Which typeface (or font if you prefer it that way – moogk explains the difference) is the easiest to read, especially by less-accomplished readers?
I started this series of pages about font readability in 2004. I found I kept being told in a work context by those people who knew someone who was a world expert in these matters that such-and-such as font had to be used because it was the most readable, so I looked into it a bit.
And I thought, that’s fun, the world expert must be on shaky ground, so I began to put my researches onto my blog, to keep the thoughts in order as much as anything else.
The answer is, my researches have uncovered, that the question itself is, for various reasons, barking up the wrong tree.
If you are given a choice, then it does seem to be a natural human need to want to know which, among the choices you are given, is the best choice to make. This despite the experience that in many things, there is no absolute perfect choice. If you look in the cake shop window, you will not want to choose the same thing always, now, will you? At breakfast you might like a croissant and in the afternoon a cream cake. Everyone knows that don’t they? Do they?
And different fonts are used for different reasons; even if there was one that turned out by some magic to be ‘easier to read’ (whatever that means) than others, to use it all the time and everywhere would make life dull, tedious, utilitarian and poor.
Look at a newspaper. One aimed at the less erudite readership. What font do they use? Well of course they don't use a single font, they break up the page with variety. A singe font would make the page heavy and turgid.
Next, roll the newspaper into a tube, and whack those experts over the head with it.
I come at this not as a typographer but as an observer of human nature, and fonts seem have gripped the human imagination. I suspect the reasons have a lot to do with the desktop pc, and a wish to master its perceived intricacies. There must be an answer, is the wish of many.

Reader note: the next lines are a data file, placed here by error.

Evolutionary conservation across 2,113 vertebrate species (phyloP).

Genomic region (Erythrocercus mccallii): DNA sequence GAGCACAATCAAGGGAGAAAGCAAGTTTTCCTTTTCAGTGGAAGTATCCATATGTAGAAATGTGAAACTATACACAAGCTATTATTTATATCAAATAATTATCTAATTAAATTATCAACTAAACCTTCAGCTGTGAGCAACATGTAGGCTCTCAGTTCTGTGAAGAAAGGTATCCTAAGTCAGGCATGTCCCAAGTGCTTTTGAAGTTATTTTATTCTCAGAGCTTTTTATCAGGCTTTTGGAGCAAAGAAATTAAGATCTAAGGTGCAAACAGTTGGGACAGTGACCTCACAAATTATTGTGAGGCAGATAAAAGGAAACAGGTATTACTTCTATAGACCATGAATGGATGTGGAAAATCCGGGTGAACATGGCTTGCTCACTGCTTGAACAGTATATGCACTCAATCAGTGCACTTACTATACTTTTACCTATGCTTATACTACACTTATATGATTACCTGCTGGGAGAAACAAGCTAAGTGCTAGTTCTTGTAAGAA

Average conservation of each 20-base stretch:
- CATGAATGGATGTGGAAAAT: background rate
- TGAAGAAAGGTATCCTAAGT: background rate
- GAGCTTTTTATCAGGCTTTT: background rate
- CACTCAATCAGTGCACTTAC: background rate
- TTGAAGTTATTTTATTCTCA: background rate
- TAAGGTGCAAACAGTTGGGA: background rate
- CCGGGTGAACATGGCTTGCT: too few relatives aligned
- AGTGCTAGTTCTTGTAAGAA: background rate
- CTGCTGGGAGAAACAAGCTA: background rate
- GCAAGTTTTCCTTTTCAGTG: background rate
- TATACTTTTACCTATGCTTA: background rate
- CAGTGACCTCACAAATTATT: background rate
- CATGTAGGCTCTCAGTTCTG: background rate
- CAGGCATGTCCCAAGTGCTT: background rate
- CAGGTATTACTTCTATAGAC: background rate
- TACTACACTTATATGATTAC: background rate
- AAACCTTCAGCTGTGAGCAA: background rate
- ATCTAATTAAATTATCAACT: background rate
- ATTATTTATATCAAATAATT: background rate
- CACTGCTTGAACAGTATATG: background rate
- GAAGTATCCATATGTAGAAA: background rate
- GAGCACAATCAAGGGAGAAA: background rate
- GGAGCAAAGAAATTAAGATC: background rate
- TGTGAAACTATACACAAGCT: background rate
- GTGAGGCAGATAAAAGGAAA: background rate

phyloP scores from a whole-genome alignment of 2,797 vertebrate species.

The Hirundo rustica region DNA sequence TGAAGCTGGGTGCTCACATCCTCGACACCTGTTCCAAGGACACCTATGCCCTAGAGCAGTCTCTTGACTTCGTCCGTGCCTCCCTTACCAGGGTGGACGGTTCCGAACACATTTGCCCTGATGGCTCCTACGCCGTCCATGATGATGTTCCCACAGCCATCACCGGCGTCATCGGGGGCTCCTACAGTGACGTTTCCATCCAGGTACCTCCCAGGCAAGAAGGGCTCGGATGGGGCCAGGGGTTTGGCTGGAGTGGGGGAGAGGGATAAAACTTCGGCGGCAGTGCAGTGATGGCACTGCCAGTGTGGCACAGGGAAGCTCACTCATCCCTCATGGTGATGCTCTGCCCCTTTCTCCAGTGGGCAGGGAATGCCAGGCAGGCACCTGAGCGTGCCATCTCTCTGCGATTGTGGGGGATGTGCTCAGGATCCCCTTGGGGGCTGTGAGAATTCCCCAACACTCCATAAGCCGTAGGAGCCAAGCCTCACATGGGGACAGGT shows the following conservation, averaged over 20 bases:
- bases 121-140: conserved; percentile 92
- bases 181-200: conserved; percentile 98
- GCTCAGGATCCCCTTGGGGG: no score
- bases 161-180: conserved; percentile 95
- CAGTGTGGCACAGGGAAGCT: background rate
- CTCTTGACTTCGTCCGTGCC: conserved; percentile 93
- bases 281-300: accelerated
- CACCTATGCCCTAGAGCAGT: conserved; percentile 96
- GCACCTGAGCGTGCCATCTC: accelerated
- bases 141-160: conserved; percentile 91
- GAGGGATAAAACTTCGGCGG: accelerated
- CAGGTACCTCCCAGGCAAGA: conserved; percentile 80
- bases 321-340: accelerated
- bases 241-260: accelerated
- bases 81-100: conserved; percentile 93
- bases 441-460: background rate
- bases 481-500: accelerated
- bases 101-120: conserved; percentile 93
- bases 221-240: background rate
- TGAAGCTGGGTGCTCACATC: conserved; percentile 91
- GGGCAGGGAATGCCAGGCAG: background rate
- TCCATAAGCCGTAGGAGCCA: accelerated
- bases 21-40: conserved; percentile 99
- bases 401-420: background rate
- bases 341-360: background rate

I blame the education system (in most countries) that still seems to instill in people the idea that there is an answer to anything. It’s time that changed.
These pages discuss some of the things that you may be able to use as some form of evidence with those who are perched on their bar stool determining what is or should be. I hope you are lucky in liquidising the fixed view a bit; it will certainly be an uphill struggle. I keep thinking I’ll take these pages down, because typefaces aren’t really my subject, but then so many people from all over the world keep asking, what is the easiest font to read? that I kind of think it would be a shame to.
If someone says to you, ‘It’s been categorically proved that such-and-such a font is the easiest for people to read’, the first thing to ask yourself is whether it is a Microsoft font they are proposing and then consider Microsoft’s forgotten monopoly . Though whether the favourite font is from Microsoft or not, to think that we have recently discovered the typeface of universal optimum readability is, er, rather arrogant, or let’s be kind, innocent.
Typefaces in the sense that we know them have been around for something in the region of 550 years. For those who actually want to learn about using type, try for a startoff: 50 Totally Free Lessons in Graphic Design Theory by Danny Outlaw. See also The Typographer as Reader, by Will Hill on the Linotype Font Lounge. OK, some of that is a bit complicated and a lot to take in in one go. Just remember: varied blocks; not too dense; lots of air; line spacing. Don’t worry too much about which font.
And to rub in the point alluded to in the previous paragraph: t’aint what ya do it’s the way how’s ya do it! Which is obvious really isn’t it? The perfect font for readability (we’ll call it Ay Carumba!), set too close together, would give you a perfect headache. You know that.
Books have been written on how to lay out type, one of the best-regarded being The Elements of Typographic Style by Robert Bringhurst, about which, in relation to web pages in particular see The Elements of Typographic Style Applied to the Web. That book and others like it will not tell you which is the best font to use, it’ll give you guidelines on how to lay out a page. There’s a web page discussing the issue of layout for readability (not fonts note, but layout) at The 100% Easy-2-Read Standard.
Next page in this set: Arial v Comic Sans.